USPTO has made more progress in implementing its strategic plan initiatives to increase the agency's capability than initiatives aimed at decreasing patent pendency. USPTO has fully or partially implemented all 23 capability initiatives that focus on improving the skills of employees, enhancing quality assurance, and altering the patent system through changes in existing laws or regulations. In contrast, the agency has partially or fully implemented only 8 of the 15 initiatives aimed at reducing pendency. Lack of funding was cited as the primary reason for not implementing these initiatives. With passage of legislation in December 2004 to increase fees available to USPTO for the next two years, the agency is re-evaluating the feasibility of implementing some of these initiatives. Since 2000, USPTO has taken steps intended to help attract and retain a qualified patent examination workforce, such as enhancing its recruiting efforts and using many of the human capital benefits available under federal personnel regulations. However, it is too soon to determine the long-term success of the agency's recruiting efforts because they have been in place only a short time and have not been consistently sustained due to budgetary constraints. Long-term uncertainty about USPTO's hiring and retention success is also due to the unknown impact of the economy. In the past, when the economy was doing well, the agency had more difficulty in recruiting and retaining the staff it needed. USPTO faces three long-standing challenges that could also undermine its efforts to retain a qualified workforce: the lack of an effective strategy to communicate and collaborate with examiners; outdated assumptions in the production quotas it uses to reward examiners; and the lack of required ongoing technical training for examiners. According to patent examiners, the lack of communication and a collaborative work environment has resulted in low morale and an atmosphere of distrust that is exacerbated by the contentious relationship between management and union officials. Also, managers and examiners have differing opinions on the need to update the monetary award system that is based on assumptions that were established in 1976. As a result, examiners told us they have to contend with a highly stressful work environment and work voluntary overtime to meet their assigned quotas. Similarly, managers and examiners disagree on the need for required ongoing technical training. Examiners said they need this training to keep current in their technical fields, while managers believe that reviewing patent applications is the best way for examiners to remain current.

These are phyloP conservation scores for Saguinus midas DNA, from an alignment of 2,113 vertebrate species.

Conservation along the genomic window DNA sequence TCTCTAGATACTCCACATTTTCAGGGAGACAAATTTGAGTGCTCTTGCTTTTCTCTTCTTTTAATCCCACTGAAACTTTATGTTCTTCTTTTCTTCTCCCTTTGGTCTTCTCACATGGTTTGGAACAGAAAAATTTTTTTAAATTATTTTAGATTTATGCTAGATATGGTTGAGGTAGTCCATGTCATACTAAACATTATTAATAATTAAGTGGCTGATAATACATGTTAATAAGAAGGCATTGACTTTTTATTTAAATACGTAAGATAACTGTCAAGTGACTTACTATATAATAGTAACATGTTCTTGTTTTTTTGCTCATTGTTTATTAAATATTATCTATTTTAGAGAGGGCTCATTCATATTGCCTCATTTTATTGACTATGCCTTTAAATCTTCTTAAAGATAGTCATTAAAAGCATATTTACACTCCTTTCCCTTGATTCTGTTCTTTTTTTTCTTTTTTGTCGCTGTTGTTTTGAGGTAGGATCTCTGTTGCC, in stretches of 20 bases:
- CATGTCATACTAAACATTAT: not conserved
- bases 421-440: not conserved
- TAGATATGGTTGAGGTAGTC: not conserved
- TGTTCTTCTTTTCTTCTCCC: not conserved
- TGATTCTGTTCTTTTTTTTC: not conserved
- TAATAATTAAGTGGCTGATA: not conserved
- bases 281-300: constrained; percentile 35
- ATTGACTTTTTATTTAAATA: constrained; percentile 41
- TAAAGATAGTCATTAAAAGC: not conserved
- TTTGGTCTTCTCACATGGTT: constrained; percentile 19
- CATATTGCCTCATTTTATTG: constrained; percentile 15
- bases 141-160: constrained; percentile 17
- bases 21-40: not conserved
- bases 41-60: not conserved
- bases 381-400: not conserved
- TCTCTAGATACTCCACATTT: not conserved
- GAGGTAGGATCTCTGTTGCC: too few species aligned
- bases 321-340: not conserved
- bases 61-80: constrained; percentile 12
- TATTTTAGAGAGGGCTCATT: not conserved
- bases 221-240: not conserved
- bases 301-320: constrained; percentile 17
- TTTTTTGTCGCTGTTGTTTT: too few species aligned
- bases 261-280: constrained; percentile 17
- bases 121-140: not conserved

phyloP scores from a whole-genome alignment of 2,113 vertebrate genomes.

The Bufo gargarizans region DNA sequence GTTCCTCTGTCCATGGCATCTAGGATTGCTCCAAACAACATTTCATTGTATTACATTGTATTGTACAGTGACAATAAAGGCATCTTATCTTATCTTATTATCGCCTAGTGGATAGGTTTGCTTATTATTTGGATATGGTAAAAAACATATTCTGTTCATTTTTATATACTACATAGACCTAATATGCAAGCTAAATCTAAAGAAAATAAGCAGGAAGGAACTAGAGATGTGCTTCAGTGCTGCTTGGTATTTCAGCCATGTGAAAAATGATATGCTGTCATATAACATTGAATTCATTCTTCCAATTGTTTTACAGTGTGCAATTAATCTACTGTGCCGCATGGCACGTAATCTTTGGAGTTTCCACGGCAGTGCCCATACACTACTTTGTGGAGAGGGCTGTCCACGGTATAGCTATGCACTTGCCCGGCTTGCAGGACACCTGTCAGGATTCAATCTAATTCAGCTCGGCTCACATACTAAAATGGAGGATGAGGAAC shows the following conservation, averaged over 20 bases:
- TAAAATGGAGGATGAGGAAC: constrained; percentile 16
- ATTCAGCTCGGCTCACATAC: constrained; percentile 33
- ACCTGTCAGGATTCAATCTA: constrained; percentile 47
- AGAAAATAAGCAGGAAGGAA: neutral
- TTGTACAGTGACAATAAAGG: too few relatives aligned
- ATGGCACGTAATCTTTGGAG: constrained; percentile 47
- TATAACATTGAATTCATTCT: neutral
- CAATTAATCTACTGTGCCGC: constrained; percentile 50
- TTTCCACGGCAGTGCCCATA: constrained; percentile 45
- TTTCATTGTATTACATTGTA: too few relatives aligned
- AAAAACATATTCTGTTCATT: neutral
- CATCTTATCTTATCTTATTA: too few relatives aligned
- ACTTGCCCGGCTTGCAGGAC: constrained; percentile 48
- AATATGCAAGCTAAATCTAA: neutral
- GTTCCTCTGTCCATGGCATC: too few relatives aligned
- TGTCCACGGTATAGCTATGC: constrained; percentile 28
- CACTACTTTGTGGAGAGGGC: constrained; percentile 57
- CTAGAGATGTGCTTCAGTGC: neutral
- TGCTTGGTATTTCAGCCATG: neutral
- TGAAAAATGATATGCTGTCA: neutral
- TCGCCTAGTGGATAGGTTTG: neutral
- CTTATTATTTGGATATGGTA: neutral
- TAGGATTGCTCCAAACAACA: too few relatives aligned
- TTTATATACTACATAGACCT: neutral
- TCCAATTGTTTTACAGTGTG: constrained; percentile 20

Status Legend: